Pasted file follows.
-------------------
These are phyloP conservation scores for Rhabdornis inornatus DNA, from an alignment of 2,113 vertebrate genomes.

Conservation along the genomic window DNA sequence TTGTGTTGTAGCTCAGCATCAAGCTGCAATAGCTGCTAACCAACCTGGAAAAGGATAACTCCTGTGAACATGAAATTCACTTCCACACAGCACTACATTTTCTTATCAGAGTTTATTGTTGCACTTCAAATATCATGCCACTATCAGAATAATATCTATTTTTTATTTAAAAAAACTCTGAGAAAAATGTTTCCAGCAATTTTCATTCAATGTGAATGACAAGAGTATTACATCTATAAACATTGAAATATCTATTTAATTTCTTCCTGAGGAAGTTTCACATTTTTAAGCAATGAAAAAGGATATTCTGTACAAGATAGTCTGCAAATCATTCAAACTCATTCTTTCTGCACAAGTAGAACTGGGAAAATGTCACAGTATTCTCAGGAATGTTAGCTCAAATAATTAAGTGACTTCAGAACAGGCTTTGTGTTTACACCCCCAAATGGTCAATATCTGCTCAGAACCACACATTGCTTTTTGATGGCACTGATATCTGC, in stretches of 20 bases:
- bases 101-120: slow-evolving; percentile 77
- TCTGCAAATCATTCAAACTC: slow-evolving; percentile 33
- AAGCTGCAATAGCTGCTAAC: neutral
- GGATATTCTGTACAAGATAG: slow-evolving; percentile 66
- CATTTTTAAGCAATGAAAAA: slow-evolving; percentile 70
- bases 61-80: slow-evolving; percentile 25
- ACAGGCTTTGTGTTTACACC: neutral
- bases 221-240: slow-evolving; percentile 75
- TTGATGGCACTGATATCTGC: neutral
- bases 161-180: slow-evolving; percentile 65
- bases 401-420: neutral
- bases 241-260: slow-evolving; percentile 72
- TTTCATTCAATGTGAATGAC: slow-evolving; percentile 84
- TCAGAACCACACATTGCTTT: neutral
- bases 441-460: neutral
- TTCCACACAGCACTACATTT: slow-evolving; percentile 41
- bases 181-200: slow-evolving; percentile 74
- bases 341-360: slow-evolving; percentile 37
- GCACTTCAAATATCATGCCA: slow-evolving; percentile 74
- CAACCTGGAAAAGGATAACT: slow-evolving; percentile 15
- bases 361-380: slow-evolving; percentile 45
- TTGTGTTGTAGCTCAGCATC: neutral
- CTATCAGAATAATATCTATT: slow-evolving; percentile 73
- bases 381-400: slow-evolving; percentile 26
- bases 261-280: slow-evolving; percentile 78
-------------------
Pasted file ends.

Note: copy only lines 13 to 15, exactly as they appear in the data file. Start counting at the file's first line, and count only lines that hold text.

- bases 401-420: neutral
- bases 241-260: slow-evolving; percentile 72
- TTTCATTCAATGTGAATGAC: slow-evolving; percentile 84